Tesla Motors said Monday that a new proposal to let the company sell its electric cars at a sleek Salt Lake City showroom puts unfair limits on their business and they're taking the fight to court.
The bill would let people come to the $3 million showroom and buy cars, but it would force Tesla to ship each order to Utah rather than keeping an in-state car inventory, said Jim Chen, the company's vice president for regulatory affairs.
The company will instead focus on a lawsuit it filed before the Utah Supreme Court after the state refused to give it a license.
"If Utah is really about free markets, if it's really about innovation, if it's really about new business models that provide the consumers with choice, why would you restrict that?" Chen said.
Gov. Gary Herbert wants Tesla to be able to sell in Utah, even mentioning the company in his State of the State speech, and he's hoping lawmakers can work something out before the session ends, spokesman Jon Cox said.
The bill comes after established Utah car dealers pushed back against letting Tesla sell directly to customers.
Tesla built a showroom in Salt Lake City last year, but two weeks before its opening date in March, the Utah attorney general's office ruled that it couldn't sell cars because state law blocks carmakers from owning dealerships.
Now, people can look at cars and get repairs there, but no one can buy, test-drive or discuss a car price.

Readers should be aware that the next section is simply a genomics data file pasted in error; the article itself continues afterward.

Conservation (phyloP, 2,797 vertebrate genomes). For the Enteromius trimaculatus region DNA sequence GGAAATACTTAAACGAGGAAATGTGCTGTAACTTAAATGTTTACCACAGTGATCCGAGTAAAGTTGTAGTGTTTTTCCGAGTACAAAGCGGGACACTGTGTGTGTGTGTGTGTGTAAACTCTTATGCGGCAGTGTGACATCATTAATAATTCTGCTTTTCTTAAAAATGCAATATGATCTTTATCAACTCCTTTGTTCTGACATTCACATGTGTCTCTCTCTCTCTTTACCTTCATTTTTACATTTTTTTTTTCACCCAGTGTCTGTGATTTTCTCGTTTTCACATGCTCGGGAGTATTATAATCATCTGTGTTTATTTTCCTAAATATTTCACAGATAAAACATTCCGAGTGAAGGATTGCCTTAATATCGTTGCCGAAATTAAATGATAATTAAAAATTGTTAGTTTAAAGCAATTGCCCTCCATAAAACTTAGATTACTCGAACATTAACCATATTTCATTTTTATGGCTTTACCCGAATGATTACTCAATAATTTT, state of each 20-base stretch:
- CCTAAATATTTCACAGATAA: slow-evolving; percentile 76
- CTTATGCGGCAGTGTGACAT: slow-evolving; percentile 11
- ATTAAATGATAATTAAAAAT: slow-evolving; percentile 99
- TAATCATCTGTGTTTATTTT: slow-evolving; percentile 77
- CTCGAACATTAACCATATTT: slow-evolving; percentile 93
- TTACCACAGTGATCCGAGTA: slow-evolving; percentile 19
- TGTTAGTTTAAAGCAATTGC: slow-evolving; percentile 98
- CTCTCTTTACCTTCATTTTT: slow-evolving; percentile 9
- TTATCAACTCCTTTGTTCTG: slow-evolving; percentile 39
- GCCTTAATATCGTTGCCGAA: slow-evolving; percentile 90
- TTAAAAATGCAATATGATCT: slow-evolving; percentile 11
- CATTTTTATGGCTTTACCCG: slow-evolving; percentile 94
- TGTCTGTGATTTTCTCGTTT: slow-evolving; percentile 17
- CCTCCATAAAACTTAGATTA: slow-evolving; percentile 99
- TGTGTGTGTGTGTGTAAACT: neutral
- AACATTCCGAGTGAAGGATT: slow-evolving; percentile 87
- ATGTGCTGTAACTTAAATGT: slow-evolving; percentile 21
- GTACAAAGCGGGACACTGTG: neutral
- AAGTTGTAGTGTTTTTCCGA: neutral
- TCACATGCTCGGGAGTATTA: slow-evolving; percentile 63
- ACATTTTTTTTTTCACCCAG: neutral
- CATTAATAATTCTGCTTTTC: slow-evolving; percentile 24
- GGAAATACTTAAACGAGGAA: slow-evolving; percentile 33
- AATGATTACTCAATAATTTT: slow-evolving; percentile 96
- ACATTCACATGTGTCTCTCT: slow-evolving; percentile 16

Lawmakers took up the issue last year, but the proposed fix died after running into opposition from established car dealers and manufacturers. Dealers worried that other carmakers could bypass them and start selling directly to consumers too, and said Tesla should follow the same rules as others in the car industry.
But Tesla says that it can't sell its cars through traditional third-party dealerships because they have to convince customers its electric car is better than a typical internal combustion engine, a pitch that would be a conflict for a dealer that also relies heavily on regular car sales.
The new bill from West Jordan Republican Rep. Kim Coleman would create a special dealership license to allow companies like Tesla to sell directly to customers online.
People could come to the showroom and check out the cars, then order them directly from a nearby computer.
Coleman could not be reached for comment Monday.
Tesla has faced similar roadblocks to selling its cars in several states with dealership laws like Utah's. In some of those states, legislators have been looking at ways to tweak laws and let the company operate.